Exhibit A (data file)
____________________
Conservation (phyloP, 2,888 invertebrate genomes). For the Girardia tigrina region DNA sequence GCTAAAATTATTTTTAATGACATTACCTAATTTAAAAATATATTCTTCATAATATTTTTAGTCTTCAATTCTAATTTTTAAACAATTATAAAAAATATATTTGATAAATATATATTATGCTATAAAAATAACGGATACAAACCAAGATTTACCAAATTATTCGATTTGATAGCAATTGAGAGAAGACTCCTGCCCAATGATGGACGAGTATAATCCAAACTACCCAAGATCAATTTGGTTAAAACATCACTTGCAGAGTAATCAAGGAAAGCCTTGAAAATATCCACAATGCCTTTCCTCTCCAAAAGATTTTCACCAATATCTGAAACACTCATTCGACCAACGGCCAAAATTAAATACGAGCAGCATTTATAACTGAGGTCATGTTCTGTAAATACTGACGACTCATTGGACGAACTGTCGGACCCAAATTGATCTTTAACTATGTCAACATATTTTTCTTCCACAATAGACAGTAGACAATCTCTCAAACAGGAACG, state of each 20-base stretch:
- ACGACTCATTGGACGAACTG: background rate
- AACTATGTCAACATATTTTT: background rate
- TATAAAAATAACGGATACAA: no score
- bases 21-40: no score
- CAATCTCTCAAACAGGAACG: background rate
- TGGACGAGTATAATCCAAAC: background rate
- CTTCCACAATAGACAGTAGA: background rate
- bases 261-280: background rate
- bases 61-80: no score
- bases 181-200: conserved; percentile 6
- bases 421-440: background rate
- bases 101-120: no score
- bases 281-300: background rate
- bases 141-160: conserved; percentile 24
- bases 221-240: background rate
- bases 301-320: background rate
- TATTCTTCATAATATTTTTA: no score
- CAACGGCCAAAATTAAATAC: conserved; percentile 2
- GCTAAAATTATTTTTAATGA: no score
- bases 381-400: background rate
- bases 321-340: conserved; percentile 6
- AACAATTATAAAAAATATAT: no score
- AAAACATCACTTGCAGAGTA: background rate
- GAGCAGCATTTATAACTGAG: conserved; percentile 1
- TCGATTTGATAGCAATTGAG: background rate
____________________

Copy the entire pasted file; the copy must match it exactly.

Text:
Conservation (phyloP, 2,888 invertebrate genomes). For the Girardia tigrina region DNA sequence GCTAAAATTATTTTTAATGACATTACCTAATTTAAAAATATATTCTTCATAATATTTTTAGTCTTCAATTCTAATTTTTAAACAATTATAAAAAATATATTTGATAAATATATATTATGCTATAAAAATAACGGATACAAACCAAGATTTACCAAATTATTCGATTTGATAGCAATTGAGAGAAGACTCCTGCCCAATGATGGACGAGTATAATCCAAACTACCCAAGATCAATTTGGTTAAAACATCACTTGCAGAGTAATCAAGGAAAGCCTTGAAAATATCCACAATGCCTTTCCTCTCCAAAAGATTTTCACCAATATCTGAAACACTCATTCGACCAACGGCCAAAATTAAATACGAGCAGCATTTATAACTGAGGTCATGTTCTGTAAATACTGACGACTCATTGGACGAACTGTCGGACCCAAATTGATCTTTAACTATGTCAACATATTTTTCTTCCACAATAGACAGTAGACAATCTCTCAAACAGGAACG, state of each 20-base stretch:
- ACGACTCATTGGACGAACTG: background rate
- AACTATGTCAACATATTTTT: background rate
- TATAAAAATAACGGATACAA: no score
- bases 21-40: no score
- CAATCTCTCAAACAGGAACG: background rate
- TGGACGAGTATAATCCAAAC: background rate
- CTTCCACAATAGACAGTAGA: background rate
- bases 261-280: background rate
- bases 61-80: no score
- bases 181-200: conserved; percentile 6
- bases 421-440: background rate
- bases 101-120: no score
- bases 281-300: background rate
- bases 141-160: conserved; percentile 24
- bases 221-240: background rate
- bases 301-320: background rate
- TATTCTTCATAATATTTTTA: no score
- CAACGGCCAAAATTAAATAC: conserved; percentile 2
- GCTAAAATTATTTTTAATGA: no score
- bases 381-400: background rate
- bases 321-340: conserved; percentile 6
- AACAATTATAAAAAATATAT: no score
- AAAACATCACTTGCAGAGTA: background rate
- GAGCAGCATTTATAACTGAG: conserved; percentile 1
- TCGATTTGATAGCAATTGAG: background rate